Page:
The background conundrum
Prefetching works in the background, you do not see it. The browser displays the initially requested page as if nothing happened. You can print some debug messages into your pages and you probably will not get what you expected.
If you set a counter to your session and echo the value to your page it probably will skip a beat, every time. If you suspect your application is doing this it will drive you absolutely mad.
You will need log files recording in the background. The log files should finally convince you that the browser sends requests within seconds which causes your application to set a different state as well as advance the counter. Consequently a next button in your form may lead to an unexpected result because your session state is already past that event.
There are ways you can handle this behavior in your application but overall I believe it is easier to simply avoid the <meta> or <link> tags if you work with forms and session state.
Browser cache handling
Now the next problem is quite a riddle. You can look up all sorts of word combinations in Google but nothing will lead to anything explaining why. There have been bug reports in Firefox and some funny stories about encoding and such but none really matches. Finally, here is something that may lead to the cause of the problem and the solutions.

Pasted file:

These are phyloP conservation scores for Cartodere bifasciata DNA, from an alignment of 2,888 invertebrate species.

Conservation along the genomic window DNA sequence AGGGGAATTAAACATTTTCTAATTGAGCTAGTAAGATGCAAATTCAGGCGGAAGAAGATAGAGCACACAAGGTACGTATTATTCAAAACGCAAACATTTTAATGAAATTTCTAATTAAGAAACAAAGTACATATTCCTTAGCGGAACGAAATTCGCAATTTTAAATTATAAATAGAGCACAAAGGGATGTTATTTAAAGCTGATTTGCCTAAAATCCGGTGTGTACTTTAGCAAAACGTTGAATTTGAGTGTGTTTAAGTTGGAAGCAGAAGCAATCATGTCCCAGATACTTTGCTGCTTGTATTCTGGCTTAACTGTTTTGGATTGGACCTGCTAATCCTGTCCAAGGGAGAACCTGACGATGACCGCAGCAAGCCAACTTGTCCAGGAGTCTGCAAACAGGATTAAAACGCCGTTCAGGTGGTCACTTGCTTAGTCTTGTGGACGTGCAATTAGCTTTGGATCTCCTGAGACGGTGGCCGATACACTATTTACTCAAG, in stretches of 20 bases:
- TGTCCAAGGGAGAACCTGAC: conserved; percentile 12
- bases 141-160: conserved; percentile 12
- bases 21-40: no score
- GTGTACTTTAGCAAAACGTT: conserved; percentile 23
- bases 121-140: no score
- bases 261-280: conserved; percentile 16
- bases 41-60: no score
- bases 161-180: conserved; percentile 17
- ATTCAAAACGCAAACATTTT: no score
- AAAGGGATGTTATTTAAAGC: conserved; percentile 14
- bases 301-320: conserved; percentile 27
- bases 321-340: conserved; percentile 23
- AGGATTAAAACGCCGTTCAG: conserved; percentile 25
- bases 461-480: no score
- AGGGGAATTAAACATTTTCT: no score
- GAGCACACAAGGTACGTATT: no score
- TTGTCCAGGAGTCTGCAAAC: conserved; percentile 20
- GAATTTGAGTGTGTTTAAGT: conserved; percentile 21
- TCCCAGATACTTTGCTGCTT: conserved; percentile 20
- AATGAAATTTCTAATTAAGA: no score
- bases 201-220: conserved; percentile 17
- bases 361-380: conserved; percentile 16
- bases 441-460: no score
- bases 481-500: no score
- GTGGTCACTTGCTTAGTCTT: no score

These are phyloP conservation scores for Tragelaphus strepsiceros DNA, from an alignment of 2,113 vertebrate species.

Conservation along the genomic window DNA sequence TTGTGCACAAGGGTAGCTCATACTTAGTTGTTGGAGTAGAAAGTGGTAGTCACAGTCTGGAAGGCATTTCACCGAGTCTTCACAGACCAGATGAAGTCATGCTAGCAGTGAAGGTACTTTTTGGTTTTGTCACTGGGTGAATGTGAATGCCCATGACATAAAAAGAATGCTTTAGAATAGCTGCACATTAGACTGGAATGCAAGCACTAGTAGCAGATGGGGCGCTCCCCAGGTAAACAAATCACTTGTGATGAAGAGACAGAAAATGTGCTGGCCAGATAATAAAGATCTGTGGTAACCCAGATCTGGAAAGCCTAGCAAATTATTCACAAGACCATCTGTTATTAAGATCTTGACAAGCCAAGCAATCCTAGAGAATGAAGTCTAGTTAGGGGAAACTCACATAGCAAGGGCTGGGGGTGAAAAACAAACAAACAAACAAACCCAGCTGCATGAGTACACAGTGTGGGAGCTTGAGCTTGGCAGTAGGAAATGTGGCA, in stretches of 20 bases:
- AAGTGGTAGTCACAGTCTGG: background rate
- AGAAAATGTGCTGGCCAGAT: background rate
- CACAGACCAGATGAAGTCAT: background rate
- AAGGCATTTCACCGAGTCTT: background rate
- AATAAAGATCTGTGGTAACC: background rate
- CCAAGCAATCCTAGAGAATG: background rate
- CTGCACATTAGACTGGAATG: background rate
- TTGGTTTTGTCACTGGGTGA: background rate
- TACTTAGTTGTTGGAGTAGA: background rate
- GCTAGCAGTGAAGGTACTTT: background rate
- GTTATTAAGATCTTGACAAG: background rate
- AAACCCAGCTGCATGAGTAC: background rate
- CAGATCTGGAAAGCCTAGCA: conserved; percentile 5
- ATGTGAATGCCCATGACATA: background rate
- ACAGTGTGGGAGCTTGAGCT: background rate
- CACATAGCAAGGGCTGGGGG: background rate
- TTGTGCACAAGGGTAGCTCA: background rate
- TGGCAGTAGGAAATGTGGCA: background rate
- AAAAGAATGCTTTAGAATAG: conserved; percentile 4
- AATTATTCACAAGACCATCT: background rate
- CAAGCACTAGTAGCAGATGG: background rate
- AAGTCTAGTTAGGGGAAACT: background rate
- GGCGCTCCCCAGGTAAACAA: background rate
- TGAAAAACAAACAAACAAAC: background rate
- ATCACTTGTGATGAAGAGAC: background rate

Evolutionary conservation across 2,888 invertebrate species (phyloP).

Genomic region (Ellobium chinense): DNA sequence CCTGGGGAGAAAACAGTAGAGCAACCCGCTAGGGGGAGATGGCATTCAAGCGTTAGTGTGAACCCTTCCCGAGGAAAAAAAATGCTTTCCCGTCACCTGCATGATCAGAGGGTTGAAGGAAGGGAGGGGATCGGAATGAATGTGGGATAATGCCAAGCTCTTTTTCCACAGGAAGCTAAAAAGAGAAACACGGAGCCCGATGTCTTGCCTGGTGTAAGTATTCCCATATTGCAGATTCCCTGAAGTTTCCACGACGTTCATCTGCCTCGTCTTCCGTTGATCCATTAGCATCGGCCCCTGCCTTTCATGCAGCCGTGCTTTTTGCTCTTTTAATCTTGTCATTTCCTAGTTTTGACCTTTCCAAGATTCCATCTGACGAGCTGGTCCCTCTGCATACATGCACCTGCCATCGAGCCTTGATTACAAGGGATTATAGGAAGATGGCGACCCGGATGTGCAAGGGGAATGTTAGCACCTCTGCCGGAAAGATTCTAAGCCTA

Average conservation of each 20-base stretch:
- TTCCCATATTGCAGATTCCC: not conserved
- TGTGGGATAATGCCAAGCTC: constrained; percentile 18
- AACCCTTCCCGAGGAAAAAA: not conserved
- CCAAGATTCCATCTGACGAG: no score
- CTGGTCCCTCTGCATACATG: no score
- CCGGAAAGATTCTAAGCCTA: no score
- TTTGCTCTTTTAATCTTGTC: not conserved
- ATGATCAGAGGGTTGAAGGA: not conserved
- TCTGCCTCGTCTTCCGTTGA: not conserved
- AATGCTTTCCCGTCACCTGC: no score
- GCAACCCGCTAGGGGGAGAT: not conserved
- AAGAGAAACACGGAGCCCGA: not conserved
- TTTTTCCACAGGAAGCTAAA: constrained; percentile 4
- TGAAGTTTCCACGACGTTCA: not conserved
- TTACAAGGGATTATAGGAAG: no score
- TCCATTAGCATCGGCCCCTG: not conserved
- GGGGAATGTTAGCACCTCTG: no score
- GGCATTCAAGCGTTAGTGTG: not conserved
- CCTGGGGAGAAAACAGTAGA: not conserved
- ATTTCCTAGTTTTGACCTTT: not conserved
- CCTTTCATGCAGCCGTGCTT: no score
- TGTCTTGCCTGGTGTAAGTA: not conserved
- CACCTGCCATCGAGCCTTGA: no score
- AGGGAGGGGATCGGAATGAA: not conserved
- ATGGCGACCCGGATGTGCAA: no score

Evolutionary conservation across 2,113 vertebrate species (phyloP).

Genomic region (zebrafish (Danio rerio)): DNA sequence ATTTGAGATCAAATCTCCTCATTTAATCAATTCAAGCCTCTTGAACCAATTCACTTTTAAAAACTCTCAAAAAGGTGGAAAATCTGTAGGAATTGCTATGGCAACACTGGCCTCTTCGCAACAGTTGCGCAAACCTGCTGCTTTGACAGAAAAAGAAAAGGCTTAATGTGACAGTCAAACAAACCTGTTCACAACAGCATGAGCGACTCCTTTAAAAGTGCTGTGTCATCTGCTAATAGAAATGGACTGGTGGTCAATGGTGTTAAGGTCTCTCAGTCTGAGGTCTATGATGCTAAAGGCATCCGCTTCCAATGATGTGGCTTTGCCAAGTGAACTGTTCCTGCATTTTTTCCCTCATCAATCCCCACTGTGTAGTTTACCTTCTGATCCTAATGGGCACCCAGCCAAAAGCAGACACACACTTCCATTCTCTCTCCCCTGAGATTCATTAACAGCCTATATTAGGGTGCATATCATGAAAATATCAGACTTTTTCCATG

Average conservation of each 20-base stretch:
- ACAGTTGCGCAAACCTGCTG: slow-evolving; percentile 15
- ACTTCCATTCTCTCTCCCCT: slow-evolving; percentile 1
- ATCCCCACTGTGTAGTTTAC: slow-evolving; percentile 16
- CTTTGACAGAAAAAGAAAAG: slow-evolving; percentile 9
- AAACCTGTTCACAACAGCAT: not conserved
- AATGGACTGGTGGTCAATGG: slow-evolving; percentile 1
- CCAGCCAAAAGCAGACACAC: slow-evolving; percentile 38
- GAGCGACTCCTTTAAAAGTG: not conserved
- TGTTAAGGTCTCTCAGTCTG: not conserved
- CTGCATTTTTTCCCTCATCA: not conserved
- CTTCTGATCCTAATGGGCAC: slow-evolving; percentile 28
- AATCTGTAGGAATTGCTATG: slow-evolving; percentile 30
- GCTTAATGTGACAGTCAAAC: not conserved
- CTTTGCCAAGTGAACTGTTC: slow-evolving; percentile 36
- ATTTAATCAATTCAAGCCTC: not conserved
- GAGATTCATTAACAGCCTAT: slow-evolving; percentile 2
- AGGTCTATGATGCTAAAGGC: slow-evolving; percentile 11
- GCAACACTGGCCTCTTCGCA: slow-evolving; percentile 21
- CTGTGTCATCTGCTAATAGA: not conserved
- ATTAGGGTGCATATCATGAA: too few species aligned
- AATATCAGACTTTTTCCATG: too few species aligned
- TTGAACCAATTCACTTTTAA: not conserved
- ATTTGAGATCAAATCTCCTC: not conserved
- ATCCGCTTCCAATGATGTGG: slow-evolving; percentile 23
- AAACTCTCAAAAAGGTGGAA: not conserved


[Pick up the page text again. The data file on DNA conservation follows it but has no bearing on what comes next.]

Duplicate, double log entries
This also works in the background and rears its ugly head in the log files. What are the odds, eh?
This case has interesting pattern. If you look at the HTTP_REFERER in the first entry it is the previous page as expected but the referer in second entry is the same page. With this pattern it looks like the browser for some reason reloaded the page; refering to iself.
In most cases also try to test with different browsers. In this case Firefox 3.x, Internet Explorer and Opera did not cause a second entry. Only Firefox 4.x, Google's Chrome and Apple's Safari. Why are they requesting the page twice?
Looking at the Apache server log you will not see anything new, only what you already know. The requests are clean GET requests followed by the 200, Ok response. You can use a network monitor (sniffer) to analyze the IP packets, nothing new either. In terms of Firefox and if it were something like a prefetch you should see a message like X-Moz: prefetch in the request.
I did some additional tests with the help of sessions. I was curious if the page I see is the page from the first or from the second request. I added timestamp values to the session and then printed the session values to the page. Surprise, surprise: I cannot see the second timestamp in the same page. I see the second timestamp when I call the next page, a clear sign that the value has been added later.